Excerpts from Jim Conrad's
from the July 7, 2013 Newsletter issued from the Frio Canyon Nature Education
Center in the valley of the Dry Frio River in northern Uvalde County, southwestern Texas, on the southern border of the Edwards Plateau, USA
Up against the red-painted wall of the valley cabin I lived in this winter nowadays a handsome grass is flowering, shown above.
The manner by which the slender, green "fingers" dangle from tips of the main stems and are well separated from one another along the stem top constitutes a good field mark for a large group of common grasses often referred to as the paspalums, genus Paspalum. About 320 paspalum species are recognized, and most are native to the tropical and subtropical Americas. Certain paspalum species have become utilized as turf grasses, some are used as ground cover in areas of high salinity, and some are grown as livestock forage. So, is the paspalum beside the red cabin one of those? The way to know was to "do the botany" to get a name, then "look it up."
Another field mark for paspalum grasses is that their individual flowers, or spikelets, arise on short, slender pedicels from just one side of a long, ribbon-like "rachis," as shown below:
In that picture the items looking like black butterflies dangling on slender, white threads are pollen-producing anthers, and the fuzzy, black items issuing from the tops of florets are pollen-catching stigmas. Notice the very long, white hairs arising along the florets' sides. Such long, cobwebby hairs are so unusual that they constitute an important field mark for this species.
You can see how the florets arrange themselves beneath the ribbonlike rachis below:
When "doing the botany" on a grass, it's always a good idea to check out the "ligule," which is an interesting feature arising at the very base of a blade of grass where it makes contact with the stem. You can see this grass's ligule below:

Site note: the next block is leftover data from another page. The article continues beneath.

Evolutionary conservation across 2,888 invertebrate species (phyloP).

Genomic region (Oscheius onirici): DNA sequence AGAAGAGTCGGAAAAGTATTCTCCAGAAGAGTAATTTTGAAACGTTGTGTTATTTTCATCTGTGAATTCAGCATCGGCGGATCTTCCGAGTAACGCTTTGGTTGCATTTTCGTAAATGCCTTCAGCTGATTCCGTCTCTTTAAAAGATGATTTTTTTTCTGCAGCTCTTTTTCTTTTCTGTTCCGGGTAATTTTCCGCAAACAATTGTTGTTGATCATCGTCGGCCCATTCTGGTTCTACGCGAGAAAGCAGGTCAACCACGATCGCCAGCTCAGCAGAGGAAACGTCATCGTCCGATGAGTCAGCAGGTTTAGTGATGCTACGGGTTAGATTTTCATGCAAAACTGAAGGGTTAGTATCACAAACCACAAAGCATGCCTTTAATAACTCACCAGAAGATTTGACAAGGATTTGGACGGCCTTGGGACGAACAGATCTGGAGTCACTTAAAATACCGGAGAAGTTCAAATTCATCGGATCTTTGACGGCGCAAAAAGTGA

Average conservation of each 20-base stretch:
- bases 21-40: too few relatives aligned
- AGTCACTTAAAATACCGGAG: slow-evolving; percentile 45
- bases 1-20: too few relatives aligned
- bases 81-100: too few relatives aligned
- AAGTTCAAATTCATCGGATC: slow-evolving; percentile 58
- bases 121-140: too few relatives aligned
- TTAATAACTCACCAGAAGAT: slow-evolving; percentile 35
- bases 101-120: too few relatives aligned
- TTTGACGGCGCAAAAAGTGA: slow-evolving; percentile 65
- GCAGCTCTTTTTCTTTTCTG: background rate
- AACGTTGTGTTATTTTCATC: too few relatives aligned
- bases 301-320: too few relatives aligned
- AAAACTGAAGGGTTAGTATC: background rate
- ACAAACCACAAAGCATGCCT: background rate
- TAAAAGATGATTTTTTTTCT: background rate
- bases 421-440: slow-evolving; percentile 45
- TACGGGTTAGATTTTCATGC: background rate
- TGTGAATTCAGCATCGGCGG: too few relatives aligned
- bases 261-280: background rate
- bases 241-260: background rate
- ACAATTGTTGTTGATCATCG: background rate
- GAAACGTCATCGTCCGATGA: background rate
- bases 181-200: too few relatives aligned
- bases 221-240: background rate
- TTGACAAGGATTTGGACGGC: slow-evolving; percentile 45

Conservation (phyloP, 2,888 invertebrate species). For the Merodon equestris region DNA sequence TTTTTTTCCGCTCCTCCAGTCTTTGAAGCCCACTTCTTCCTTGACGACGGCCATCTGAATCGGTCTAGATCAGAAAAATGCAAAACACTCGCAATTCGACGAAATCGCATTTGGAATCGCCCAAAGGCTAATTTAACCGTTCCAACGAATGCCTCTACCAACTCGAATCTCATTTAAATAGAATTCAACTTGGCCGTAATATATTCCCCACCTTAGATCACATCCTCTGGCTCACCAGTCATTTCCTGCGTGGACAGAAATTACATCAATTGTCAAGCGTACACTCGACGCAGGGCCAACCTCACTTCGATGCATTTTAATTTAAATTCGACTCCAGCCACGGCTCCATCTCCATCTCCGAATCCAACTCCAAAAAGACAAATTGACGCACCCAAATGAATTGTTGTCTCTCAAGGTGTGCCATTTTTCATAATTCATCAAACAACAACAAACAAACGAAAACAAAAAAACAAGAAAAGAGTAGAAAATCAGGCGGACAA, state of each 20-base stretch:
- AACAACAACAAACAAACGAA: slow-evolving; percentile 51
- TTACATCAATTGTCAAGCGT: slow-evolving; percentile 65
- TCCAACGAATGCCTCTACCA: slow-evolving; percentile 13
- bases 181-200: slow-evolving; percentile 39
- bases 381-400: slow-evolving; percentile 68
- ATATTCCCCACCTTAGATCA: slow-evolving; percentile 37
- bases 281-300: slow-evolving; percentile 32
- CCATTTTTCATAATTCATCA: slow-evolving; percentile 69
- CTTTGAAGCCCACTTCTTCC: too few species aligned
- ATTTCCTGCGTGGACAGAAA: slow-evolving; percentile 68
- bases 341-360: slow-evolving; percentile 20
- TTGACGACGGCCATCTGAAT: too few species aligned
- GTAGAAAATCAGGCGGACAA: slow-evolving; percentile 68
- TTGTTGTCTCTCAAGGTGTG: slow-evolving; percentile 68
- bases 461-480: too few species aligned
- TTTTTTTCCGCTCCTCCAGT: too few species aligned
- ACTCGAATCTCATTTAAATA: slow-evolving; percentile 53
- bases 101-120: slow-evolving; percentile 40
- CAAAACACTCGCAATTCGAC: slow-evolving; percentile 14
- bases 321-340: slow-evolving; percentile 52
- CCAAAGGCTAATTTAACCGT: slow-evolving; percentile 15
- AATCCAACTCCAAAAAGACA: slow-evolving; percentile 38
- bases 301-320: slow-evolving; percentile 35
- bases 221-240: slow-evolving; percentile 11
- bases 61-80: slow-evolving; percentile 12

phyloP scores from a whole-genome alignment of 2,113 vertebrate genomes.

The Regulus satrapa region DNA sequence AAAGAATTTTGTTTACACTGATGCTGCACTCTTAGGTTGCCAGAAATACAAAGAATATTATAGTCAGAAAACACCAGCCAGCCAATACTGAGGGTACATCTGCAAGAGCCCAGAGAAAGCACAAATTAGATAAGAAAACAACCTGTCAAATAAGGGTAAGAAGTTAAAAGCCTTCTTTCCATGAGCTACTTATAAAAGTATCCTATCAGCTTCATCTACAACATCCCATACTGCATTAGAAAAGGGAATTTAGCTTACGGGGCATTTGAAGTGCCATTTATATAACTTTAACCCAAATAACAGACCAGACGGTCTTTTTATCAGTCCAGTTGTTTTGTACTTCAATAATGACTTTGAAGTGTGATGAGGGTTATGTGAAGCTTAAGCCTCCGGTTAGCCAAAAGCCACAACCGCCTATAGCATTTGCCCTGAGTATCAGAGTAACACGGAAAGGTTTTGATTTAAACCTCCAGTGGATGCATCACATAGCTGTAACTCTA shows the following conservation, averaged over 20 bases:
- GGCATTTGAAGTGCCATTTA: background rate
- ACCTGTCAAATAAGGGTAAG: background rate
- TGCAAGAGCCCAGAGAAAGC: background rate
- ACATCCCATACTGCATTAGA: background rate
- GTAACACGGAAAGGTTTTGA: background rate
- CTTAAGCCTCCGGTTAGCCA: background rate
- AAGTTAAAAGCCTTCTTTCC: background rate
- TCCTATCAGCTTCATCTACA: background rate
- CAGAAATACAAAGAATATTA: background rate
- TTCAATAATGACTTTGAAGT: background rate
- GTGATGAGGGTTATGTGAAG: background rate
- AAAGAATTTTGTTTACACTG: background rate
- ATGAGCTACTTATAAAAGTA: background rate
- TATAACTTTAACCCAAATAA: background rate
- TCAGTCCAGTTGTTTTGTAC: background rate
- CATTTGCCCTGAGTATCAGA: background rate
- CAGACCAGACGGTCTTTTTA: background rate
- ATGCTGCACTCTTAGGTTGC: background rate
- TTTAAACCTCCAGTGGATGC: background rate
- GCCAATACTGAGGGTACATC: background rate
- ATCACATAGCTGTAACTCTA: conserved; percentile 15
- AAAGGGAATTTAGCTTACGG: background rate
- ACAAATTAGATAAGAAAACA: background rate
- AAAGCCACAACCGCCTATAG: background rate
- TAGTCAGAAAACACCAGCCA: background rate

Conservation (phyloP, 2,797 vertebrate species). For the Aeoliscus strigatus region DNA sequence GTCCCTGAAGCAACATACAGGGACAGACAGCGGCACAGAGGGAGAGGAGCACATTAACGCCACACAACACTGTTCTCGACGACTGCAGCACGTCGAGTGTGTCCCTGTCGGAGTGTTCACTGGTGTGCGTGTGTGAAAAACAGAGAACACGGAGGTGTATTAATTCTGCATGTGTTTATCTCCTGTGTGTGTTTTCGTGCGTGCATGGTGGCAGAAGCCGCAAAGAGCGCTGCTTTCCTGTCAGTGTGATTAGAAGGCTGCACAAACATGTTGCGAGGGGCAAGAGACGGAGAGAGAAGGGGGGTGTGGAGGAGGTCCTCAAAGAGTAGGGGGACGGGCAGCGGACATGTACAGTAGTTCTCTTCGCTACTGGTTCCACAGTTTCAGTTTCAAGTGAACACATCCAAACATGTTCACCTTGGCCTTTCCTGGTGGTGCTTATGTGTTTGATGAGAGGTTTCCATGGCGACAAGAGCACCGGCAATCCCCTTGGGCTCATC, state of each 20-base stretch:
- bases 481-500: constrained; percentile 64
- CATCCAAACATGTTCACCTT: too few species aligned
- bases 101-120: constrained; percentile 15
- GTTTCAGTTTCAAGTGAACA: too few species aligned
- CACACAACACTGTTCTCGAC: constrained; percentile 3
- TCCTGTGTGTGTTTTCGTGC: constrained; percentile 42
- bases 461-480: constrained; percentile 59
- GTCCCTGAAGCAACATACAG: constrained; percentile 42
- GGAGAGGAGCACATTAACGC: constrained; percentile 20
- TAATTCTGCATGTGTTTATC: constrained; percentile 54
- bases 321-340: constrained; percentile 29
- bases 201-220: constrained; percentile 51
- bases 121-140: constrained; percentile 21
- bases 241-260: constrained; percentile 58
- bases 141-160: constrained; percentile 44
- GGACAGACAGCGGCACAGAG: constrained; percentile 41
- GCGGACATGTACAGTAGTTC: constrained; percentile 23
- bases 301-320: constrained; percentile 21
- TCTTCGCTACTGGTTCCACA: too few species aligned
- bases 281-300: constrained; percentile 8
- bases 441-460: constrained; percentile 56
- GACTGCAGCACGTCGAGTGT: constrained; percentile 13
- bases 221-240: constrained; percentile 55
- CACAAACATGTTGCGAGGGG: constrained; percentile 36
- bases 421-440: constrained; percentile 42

Some grass species have ligules formed only of various kinds of hairs, others have papery ears, sometimes the ears are toothed, or tattered, or without features, and sometimes there are no ligules at all. Our paspalum's ligules are a little unusual in that they consist of both long hairs and papery ears.
Especially because of the long hairs arising along the florets' sides, our cabin-side paspalum keys out very quickly to PASPALUM DILATATUM, mostly known as Dallisgrass in English. At first I thought the name was referring to Dallas, Texas, but in fact the name honors A.T. Dallis, who imported the species into the US from its homeland in Uruguay and Argentina, promoting it as a fast growing forage plant able to thrive in the hot, humid US southern states.
As it turned out, the grass grew too well, and now has become a weed, especially antagonizing those who think that monocultured, crewcut lawns are desirable. Dallisgrass is shaggier than what lawn owners like to see. It's a perennial that grows in ever enlarging circular clumps, sometimes becoming so large that the clump centers die out while the outer rings continue smothering all turf grasses they overgrow. Dallisgrass's short rhizomes root easily in moist soil, making it difficult to control. In our area I suspect that the species enjoys a better reputation than farther east, since ranchers like just about anything that will grow in this arid land and which their cattle like to eat.
Paspalums in general produce grains cherished by many small, seed-eating birds.